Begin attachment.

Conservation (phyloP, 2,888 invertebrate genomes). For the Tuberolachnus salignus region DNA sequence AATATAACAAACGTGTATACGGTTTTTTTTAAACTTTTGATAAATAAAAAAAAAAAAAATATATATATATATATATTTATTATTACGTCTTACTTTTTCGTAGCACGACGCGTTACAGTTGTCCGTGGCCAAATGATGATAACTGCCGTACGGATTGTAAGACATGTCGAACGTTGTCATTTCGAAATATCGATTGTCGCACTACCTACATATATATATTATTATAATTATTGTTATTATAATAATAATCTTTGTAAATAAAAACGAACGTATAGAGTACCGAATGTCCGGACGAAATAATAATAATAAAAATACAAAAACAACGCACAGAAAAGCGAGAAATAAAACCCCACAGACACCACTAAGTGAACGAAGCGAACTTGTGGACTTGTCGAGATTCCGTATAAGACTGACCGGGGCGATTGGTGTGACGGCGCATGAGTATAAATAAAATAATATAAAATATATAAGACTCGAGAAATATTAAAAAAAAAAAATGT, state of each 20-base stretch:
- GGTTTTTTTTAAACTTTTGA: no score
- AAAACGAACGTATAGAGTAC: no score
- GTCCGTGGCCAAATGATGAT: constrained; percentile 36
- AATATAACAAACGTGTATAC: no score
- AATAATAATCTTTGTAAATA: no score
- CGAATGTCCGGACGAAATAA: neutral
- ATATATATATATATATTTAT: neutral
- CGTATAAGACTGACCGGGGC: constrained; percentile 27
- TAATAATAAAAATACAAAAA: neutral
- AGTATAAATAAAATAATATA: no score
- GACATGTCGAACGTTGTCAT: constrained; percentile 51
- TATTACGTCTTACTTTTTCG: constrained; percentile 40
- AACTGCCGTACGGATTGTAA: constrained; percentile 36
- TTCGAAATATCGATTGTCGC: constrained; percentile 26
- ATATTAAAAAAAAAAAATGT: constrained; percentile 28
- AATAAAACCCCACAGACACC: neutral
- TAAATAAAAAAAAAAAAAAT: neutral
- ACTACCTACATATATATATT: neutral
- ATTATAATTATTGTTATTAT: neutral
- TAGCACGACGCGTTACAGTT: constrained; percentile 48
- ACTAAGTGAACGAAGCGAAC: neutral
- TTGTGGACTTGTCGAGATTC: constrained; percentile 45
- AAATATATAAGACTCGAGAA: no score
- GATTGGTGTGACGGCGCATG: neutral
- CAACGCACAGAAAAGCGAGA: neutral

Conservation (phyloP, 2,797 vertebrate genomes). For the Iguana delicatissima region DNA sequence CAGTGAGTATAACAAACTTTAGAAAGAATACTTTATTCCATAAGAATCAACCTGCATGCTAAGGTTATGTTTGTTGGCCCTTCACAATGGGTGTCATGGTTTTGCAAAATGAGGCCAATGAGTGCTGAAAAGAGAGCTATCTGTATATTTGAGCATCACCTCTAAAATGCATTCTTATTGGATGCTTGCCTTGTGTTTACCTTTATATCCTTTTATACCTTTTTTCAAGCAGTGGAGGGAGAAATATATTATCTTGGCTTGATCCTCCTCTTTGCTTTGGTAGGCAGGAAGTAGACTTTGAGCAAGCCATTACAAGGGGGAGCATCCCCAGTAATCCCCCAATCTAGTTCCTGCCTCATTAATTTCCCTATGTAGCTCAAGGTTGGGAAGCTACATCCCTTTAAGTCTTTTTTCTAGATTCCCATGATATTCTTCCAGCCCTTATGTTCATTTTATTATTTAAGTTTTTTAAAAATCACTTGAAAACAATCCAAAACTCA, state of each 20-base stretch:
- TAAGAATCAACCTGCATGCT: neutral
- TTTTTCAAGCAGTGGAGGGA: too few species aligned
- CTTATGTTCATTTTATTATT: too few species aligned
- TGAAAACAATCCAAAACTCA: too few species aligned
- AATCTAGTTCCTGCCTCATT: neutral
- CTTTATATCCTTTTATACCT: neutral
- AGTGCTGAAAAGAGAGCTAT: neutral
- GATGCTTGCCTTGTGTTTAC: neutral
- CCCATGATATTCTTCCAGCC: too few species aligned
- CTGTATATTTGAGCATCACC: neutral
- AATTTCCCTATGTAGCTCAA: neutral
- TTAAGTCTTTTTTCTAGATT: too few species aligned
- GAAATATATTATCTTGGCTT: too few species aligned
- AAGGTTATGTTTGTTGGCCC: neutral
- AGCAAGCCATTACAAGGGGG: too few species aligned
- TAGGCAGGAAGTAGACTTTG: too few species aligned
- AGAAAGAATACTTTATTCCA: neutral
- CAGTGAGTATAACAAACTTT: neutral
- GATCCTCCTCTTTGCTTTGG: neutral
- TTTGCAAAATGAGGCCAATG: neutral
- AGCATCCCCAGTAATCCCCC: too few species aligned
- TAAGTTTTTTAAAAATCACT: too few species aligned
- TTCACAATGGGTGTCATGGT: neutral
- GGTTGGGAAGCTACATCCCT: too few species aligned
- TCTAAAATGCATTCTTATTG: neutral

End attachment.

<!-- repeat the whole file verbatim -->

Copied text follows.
Conservation (phyloP, 2,888 invertebrate genomes). For the Tuberolachnus salignus region DNA sequence AATATAACAAACGTGTATACGGTTTTTTTTAAACTTTTGATAAATAAAAAAAAAAAAAATATATATATATATATATTTATTATTACGTCTTACTTTTTCGTAGCACGACGCGTTACAGTTGTCCGTGGCCAAATGATGATAACTGCCGTACGGATTGTAAGACATGTCGAACGTTGTCATTTCGAAATATCGATTGTCGCACTACCTACATATATATATTATTATAATTATTGTTATTATAATAATAATCTTTGTAAATAAAAACGAACGTATAGAGTACCGAATGTCCGGACGAAATAATAATAATAAAAATACAAAAACAACGCACAGAAAAGCGAGAAATAAAACCCCACAGACACCACTAAGTGAACGAAGCGAACTTGTGGACTTGTCGAGATTCCGTATAAGACTGACCGGGGCGATTGGTGTGACGGCGCATGAGTATAAATAAAATAATATAAAATATATAAGACTCGAGAAATATTAAAAAAAAAAAATGT, state of each 20-base stretch:
- GGTTTTTTTTAAACTTTTGA: no score
- AAAACGAACGTATAGAGTAC: no score
- GTCCGTGGCCAAATGATGAT: constrained; percentile 36
- AATATAACAAACGTGTATAC: no score
- AATAATAATCTTTGTAAATA: no score
- CGAATGTCCGGACGAAATAA: neutral
- ATATATATATATATATTTAT: neutral
- CGTATAAGACTGACCGGGGC: constrained; percentile 27
- TAATAATAAAAATACAAAAA: neutral
- AGTATAAATAAAATAATATA: no score
- GACATGTCGAACGTTGTCAT: constrained; percentile 51
- TATTACGTCTTACTTTTTCG: constrained; percentile 40
- AACTGCCGTACGGATTGTAA: constrained; percentile 36
- TTCGAAATATCGATTGTCGC: constrained; percentile 26
- ATATTAAAAAAAAAAAATGT: constrained; percentile 28
- AATAAAACCCCACAGACACC: neutral
- TAAATAAAAAAAAAAAAAAT: neutral
- ACTACCTACATATATATATT: neutral
- ATTATAATTATTGTTATTAT: neutral
- TAGCACGACGCGTTACAGTT: constrained; percentile 48
- ACTAAGTGAACGAAGCGAAC: neutral
- TTGTGGACTTGTCGAGATTC: constrained; percentile 45
- AAATATATAAGACTCGAGAA: no score
- GATTGGTGTGACGGCGCATG: neutral
- CAACGCACAGAAAAGCGAGA: neutral

Conservation (phyloP, 2,797 vertebrate genomes). For the Iguana delicatissima region DNA sequence CAGTGAGTATAACAAACTTTAGAAAGAATACTTTATTCCATAAGAATCAACCTGCATGCTAAGGTTATGTTTGTTGGCCCTTCACAATGGGTGTCATGGTTTTGCAAAATGAGGCCAATGAGTGCTGAAAAGAGAGCTATCTGTATATTTGAGCATCACCTCTAAAATGCATTCTTATTGGATGCTTGCCTTGTGTTTACCTTTATATCCTTTTATACCTTTTTTCAAGCAGTGGAGGGAGAAATATATTATCTTGGCTTGATCCTCCTCTTTGCTTTGGTAGGCAGGAAGTAGACTTTGAGCAAGCCATTACAAGGGGGAGCATCCCCAGTAATCCCCCAATCTAGTTCCTGCCTCATTAATTTCCCTATGTAGCTCAAGGTTGGGAAGCTACATCCCTTTAAGTCTTTTTTCTAGATTCCCATGATATTCTTCCAGCCCTTATGTTCATTTTATTATTTAAGTTTTTTAAAAATCACTTGAAAACAATCCAAAACTCA, state of each 20-base stretch:
- TAAGAATCAACCTGCATGCT: neutral
- TTTTTCAAGCAGTGGAGGGA: too few species aligned
- CTTATGTTCATTTTATTATT: too few species aligned
- TGAAAACAATCCAAAACTCA: too few species aligned
- AATCTAGTTCCTGCCTCATT: neutral
- CTTTATATCCTTTTATACCT: neutral
- AGTGCTGAAAAGAGAGCTAT: neutral
- GATGCTTGCCTTGTGTTTAC: neutral
- CCCATGATATTCTTCCAGCC: too few species aligned
- CTGTATATTTGAGCATCACC: neutral
- AATTTCCCTATGTAGCTCAA: neutral
- TTAAGTCTTTTTTCTAGATT: too few species aligned
- GAAATATATTATCTTGGCTT: too few species aligned
- AAGGTTATGTTTGTTGGCCC: neutral
- AGCAAGCCATTACAAGGGGG: too few species aligned
- TAGGCAGGAAGTAGACTTTG: too few species aligned
- AGAAAGAATACTTTATTCCA: neutral
- CAGTGAGTATAACAAACTTT: neutral
- GATCCTCCTCTTTGCTTTGG: neutral
- TTTGCAAAATGAGGCCAATG: neutral
- AGCATCCCCAGTAATCCCCC: too few species aligned
- TAAGTTTTTTAAAAATCACT: too few species aligned
- TTCACAATGGGTGTCATGGT: neutral
- GGTTGGGAAGCTACATCCCT: too few species aligned
- TCTAAAATGCATTCTTATTG: neutral